You only understand something when you can see what it means; when you form a mental image. Also abstractions are translated into images. For example, we create mental images to help us understand concepts such as air pressure, war or the models of society. For many, the feudal pyramid forms the basis for a wider understanding of the notion of ‘feudalism’; and ‘democracy’ is often visualised as a three-pillar system: legislative, executive and judicial power. As the child’s mind develops, more connections can be made between images which may change their meaning.

Insight thanks to the image
If something is explained but no image comes to mind, then you might not have understood the concept. Only when an image comes to mind does a concept seem to be clear: you think you understand it. This image is then stored, most likely in the visual memory. It becomes a key for future recall and the basis for further insight and thought development. By classifying we bring order to stored images and we bring structure to schemes by using stories and theories.

Images as keys to the memory
Scents easily awaken a memory because in the brain the senses of smell and memory are sited next to each other. Sea-air easily brings to mind that first time at a beach. Emotions and colours occur and images appear: the visual memory is activated. Gradually the memory of past experiences clearly come to mind.
The more familiar the memory the more abstract it will be. Moreover, the content of the memory changes through learning and experiences. In his final year a graduate has a different meaning of a trapezium than a young pupil has.

Seeing is interpreting – learning is processing

What we think we see with our eyes is largely interpretation (according to some this is even more than 90%). Learning to interpret together is useful and can be a pleasant variation to working individually on the computer. The projected image motivates and gives the teacher a leading role in directing the involvement of the students. When appropriate, the teachers’ story telling skills can be unleashed. Team spirit and learning both are developed. Local brain activities with their specialist functions are measured in micro-volts.

More than a modern supplement to independent learning

Memory traces – physiology of the memory
The long-term memory is activated more by a large projection. In subject-related parts scattered over the brain, memory traces from existing knowledge can be strengthened and misconceptions might be corrected; new memory pathways called ‘engrams’, are built for new knowledge. The synapses, the connections between the nerve cells, become more or less permanently altered. This is the physiological basis of remembering.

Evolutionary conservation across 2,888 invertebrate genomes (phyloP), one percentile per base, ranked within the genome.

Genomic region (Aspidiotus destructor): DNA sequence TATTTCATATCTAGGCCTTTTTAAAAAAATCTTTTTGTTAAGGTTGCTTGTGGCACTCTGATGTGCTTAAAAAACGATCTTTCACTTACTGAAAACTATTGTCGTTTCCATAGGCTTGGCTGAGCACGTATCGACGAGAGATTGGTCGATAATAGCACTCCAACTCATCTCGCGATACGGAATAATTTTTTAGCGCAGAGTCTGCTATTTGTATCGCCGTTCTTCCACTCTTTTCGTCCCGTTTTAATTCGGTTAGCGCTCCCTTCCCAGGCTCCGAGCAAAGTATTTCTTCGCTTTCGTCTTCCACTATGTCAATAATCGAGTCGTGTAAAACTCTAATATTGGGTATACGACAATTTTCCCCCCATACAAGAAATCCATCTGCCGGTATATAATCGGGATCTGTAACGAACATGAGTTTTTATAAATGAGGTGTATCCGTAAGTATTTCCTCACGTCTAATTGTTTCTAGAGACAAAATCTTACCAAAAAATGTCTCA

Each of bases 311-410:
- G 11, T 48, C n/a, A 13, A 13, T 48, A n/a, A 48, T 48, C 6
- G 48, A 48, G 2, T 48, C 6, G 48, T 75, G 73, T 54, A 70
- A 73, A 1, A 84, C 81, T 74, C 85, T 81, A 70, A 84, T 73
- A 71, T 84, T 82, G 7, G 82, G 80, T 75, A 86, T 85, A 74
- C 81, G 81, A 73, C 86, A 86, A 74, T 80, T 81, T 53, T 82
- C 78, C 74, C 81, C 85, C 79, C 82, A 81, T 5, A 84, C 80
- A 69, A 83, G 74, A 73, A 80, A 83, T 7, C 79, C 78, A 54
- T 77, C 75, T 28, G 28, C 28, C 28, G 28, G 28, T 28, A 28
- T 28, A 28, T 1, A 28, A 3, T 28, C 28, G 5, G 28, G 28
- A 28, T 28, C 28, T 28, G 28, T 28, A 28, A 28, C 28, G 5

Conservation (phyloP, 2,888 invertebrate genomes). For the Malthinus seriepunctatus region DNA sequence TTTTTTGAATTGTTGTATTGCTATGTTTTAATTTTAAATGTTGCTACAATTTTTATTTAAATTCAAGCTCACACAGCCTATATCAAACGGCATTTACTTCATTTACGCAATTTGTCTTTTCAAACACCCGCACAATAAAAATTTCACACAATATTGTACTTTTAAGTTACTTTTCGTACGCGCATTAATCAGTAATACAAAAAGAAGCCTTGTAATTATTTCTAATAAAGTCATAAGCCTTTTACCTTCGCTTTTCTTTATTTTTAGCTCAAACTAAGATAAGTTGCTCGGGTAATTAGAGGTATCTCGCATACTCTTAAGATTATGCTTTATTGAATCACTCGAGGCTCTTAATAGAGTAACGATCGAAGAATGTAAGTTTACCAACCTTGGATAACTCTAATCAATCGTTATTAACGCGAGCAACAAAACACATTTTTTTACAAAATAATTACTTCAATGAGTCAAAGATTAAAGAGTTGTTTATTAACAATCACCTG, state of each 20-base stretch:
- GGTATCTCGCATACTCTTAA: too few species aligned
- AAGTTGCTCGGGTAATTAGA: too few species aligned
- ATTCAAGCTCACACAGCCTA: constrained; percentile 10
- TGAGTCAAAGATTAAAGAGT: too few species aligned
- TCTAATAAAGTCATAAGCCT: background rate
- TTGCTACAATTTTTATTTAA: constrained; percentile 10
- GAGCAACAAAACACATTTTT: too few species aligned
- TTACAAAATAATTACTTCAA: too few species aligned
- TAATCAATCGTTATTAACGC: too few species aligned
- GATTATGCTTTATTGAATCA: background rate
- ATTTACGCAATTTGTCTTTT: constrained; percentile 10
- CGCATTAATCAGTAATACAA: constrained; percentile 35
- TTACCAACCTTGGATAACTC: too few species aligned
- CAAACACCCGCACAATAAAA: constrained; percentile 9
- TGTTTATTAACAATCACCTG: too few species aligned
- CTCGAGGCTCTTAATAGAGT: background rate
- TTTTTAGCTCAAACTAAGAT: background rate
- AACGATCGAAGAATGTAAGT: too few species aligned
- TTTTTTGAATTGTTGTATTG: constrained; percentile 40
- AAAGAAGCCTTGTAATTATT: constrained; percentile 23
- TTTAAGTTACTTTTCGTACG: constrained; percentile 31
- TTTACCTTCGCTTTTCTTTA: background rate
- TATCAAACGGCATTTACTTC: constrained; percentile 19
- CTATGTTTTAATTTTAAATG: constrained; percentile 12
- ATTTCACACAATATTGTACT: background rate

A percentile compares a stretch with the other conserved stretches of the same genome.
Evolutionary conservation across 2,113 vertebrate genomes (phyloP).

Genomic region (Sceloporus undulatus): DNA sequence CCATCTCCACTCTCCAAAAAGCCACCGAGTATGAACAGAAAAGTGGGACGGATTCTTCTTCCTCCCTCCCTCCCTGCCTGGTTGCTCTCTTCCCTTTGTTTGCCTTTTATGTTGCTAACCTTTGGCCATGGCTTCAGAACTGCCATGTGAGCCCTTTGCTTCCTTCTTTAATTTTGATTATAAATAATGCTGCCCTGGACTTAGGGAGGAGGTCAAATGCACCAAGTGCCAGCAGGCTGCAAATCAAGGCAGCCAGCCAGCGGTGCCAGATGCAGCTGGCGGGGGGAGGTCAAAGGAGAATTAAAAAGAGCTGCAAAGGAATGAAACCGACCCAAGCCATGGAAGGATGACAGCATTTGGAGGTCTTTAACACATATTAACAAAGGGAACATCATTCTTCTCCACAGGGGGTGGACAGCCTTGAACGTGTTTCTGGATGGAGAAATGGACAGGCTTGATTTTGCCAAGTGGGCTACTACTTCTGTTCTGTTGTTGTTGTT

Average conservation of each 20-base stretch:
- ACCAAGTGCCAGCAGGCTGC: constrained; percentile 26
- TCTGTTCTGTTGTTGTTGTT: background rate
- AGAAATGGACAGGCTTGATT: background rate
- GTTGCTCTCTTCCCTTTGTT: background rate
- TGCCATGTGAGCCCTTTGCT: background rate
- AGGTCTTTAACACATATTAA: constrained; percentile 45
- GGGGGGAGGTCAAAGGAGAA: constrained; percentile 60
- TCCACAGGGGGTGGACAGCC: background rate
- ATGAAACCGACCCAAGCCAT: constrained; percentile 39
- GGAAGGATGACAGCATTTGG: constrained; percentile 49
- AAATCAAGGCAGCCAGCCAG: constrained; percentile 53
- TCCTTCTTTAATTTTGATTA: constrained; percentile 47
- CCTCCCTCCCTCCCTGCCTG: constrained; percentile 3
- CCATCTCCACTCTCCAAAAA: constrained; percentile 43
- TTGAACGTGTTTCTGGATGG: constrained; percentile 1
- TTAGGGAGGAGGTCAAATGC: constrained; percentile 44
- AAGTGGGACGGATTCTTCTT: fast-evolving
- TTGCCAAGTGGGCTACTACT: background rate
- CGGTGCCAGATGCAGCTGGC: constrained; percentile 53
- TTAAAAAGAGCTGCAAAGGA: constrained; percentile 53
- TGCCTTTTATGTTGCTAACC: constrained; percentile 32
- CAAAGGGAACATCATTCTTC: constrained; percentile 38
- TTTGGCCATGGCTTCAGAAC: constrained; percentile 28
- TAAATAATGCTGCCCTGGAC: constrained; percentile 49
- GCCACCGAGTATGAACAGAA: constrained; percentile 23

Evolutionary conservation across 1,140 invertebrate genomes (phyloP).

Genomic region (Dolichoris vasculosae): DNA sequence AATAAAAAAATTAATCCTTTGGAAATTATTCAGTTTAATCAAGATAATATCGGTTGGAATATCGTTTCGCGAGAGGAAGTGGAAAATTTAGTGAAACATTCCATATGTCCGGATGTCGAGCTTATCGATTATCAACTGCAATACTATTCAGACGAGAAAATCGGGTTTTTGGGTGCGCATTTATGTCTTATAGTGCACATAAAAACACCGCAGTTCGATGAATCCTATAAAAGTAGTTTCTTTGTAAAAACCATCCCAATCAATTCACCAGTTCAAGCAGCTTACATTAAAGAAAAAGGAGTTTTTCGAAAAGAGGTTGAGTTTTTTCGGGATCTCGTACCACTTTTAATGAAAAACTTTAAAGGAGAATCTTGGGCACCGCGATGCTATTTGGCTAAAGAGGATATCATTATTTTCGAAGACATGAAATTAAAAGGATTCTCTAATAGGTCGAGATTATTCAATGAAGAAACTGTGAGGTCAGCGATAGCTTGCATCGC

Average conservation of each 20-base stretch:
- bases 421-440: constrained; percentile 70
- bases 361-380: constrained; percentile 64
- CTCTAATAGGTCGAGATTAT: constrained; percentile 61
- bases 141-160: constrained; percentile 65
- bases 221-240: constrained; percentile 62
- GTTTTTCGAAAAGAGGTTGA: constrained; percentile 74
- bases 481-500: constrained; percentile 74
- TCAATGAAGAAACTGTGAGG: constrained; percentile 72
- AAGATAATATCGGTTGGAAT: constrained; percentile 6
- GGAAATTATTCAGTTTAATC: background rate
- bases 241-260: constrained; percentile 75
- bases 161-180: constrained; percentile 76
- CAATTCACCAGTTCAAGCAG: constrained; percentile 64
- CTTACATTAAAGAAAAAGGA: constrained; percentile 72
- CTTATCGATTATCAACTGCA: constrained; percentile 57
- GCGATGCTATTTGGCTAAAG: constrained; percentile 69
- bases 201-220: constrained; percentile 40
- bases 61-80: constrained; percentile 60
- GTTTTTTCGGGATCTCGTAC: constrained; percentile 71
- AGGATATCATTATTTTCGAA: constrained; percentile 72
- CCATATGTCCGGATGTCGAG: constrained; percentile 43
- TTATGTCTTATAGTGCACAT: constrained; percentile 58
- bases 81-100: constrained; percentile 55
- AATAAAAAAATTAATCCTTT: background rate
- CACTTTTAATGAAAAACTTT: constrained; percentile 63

‘Long Term Potential’ LTP – intellectual skills
The heightening of the ‘Long Term Potential’ – LTP, is important to the memory: with the strengthening of the connections between the nerve cells, stimuli can be passed on more easily. By learning we do not simply mean memorising or discovering the ‘point’ contained in an image. It is as much about the development of intellectual skills such as reading maps and other graphic material.

Team spirit for independent thinking
Research has shown that the sense of belonging to a group is a condition for learning. Modern education is striving to develop students’ independent thinking faculties. Both are promoted through a systematic collective searching for coherence in a large image, discovering relationships between details and drawing conclusions.

A baby’s brain responds to the many impressions obtained of the outside world by growing more and more neuronal connections. In addition, some are strengthened and others are weakened as the baby learns new skills and forms memories.In the brain of an attentive student millions of connections are changing every minute. Whether this happens in the right places and in the correct way depends mostly upon the stimuli.

Teaching will never be the same again. Nowadays the emphasis is on independent learning, on skills instead of memorising and on learning to process information from a variety of sources and to use functionally gathered knowledge. The question now is - how do you keep your students on track, focussed on the essentials whilst retaining an overview of what they are doing? Anchors in the long-term memory are indispensable.

- Copyright © 2002
TTE-Visual Transparencies to Educate BV, The Netherlands